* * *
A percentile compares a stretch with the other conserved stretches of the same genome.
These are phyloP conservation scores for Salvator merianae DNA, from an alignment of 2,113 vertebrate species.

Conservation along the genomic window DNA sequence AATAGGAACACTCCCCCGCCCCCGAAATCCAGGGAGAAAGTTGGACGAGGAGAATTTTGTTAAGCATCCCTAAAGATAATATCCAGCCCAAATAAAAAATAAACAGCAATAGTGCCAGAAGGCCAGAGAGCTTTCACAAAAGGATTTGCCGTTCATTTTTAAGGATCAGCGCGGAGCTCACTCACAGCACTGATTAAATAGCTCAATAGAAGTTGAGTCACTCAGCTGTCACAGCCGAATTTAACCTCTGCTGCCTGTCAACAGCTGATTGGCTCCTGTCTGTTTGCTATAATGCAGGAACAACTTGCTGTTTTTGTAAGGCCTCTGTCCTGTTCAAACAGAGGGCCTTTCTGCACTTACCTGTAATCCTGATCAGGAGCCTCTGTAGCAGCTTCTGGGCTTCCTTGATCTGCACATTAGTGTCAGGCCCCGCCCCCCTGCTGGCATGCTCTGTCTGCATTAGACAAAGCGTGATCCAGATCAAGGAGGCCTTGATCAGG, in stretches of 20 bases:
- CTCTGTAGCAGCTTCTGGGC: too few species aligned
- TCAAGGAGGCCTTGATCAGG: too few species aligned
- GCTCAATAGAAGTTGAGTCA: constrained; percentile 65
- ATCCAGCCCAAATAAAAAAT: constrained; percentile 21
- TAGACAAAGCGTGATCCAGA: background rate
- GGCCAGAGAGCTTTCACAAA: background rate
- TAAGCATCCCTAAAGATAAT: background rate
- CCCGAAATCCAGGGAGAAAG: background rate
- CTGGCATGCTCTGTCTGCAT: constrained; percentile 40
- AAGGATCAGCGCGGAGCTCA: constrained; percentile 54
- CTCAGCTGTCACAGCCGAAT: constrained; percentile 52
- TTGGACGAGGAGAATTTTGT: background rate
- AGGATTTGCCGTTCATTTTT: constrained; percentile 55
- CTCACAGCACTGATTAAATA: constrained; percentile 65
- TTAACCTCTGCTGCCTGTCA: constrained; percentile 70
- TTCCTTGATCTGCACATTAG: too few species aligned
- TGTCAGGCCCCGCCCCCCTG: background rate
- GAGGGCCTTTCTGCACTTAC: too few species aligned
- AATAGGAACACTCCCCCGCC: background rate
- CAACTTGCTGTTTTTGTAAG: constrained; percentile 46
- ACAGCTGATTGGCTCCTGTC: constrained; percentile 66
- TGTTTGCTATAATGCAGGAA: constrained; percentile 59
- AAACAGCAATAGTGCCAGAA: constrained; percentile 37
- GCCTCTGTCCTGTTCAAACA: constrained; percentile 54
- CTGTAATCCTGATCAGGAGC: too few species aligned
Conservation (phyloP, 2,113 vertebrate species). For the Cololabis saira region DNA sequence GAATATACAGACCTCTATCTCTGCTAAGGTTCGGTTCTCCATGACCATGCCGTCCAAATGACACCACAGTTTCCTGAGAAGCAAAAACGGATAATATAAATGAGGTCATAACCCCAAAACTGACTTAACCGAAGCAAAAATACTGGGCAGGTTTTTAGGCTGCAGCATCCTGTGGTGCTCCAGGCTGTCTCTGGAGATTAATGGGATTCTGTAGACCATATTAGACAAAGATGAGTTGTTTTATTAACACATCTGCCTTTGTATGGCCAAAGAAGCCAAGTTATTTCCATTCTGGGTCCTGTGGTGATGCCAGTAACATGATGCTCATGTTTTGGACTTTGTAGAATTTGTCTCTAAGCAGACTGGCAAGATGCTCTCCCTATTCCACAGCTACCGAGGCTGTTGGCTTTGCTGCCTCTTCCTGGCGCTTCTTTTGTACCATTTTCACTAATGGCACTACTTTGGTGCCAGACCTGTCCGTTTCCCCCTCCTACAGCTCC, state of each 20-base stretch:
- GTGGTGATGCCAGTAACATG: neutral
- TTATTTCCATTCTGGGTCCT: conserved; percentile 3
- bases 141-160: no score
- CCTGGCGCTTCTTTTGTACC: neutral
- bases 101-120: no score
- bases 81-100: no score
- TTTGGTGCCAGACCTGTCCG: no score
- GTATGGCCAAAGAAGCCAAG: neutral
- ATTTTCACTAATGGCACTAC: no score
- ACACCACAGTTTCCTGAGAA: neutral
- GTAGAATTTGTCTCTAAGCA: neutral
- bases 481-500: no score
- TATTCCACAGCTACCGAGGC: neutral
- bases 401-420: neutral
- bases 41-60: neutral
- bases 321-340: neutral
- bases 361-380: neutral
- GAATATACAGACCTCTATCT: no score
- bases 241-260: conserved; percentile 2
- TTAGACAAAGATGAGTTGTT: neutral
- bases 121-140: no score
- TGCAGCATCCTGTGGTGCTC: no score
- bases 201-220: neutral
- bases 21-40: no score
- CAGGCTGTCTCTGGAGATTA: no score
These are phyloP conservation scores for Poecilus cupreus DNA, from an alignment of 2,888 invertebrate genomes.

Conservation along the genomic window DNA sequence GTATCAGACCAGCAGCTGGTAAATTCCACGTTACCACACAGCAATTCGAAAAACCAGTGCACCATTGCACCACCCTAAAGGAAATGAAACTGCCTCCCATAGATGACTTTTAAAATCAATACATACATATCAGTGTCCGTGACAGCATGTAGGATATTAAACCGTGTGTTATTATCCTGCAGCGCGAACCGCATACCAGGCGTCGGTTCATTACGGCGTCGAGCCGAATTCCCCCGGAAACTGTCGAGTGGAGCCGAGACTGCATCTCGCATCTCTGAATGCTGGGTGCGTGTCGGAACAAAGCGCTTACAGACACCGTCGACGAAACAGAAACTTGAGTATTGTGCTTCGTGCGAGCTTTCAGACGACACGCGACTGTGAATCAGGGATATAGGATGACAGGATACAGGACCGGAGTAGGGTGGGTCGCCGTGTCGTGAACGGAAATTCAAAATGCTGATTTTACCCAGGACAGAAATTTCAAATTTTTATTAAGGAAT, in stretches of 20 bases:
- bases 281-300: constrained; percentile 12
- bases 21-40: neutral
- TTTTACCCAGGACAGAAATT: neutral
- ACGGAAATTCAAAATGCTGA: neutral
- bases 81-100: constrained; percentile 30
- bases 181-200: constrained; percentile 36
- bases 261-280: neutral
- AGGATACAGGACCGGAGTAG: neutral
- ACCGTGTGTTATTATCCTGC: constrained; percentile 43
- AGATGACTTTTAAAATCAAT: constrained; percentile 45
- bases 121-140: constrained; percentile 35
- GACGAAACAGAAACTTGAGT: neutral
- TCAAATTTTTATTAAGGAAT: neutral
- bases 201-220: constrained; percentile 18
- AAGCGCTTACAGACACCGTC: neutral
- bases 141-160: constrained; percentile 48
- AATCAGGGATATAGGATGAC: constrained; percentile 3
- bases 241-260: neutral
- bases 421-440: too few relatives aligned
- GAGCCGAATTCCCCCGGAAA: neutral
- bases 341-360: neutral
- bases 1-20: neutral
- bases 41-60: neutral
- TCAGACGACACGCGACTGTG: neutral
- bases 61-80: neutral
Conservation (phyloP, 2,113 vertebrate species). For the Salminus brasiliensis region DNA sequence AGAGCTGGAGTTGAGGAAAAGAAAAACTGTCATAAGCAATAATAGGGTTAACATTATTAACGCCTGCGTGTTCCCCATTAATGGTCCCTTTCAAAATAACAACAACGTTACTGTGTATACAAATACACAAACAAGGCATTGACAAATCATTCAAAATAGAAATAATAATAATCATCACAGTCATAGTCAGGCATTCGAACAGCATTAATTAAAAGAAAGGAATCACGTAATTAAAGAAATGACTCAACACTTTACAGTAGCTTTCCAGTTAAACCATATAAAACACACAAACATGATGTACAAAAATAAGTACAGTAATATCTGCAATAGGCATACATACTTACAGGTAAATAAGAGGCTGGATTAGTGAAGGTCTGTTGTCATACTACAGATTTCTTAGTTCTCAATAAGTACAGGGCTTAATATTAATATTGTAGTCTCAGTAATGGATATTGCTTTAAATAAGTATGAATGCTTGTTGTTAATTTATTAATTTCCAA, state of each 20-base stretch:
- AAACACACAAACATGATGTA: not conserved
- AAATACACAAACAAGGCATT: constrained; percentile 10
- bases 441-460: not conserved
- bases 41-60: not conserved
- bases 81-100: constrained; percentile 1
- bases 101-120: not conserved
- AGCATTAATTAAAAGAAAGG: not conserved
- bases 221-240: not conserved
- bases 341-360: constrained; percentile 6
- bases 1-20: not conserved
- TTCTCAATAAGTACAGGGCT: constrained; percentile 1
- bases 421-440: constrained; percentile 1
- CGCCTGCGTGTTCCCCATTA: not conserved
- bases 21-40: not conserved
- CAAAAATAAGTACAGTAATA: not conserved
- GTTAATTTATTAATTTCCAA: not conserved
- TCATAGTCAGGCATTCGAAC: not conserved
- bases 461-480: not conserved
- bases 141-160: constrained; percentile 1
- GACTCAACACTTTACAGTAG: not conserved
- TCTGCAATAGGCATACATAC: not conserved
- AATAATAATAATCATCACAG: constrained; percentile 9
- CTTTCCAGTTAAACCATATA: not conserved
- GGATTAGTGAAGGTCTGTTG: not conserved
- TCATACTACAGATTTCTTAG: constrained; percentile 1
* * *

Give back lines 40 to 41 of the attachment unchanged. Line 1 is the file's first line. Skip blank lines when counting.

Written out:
- GTAGAATTTGTCTCTAAGCA: neutral
- bases 481-500: no score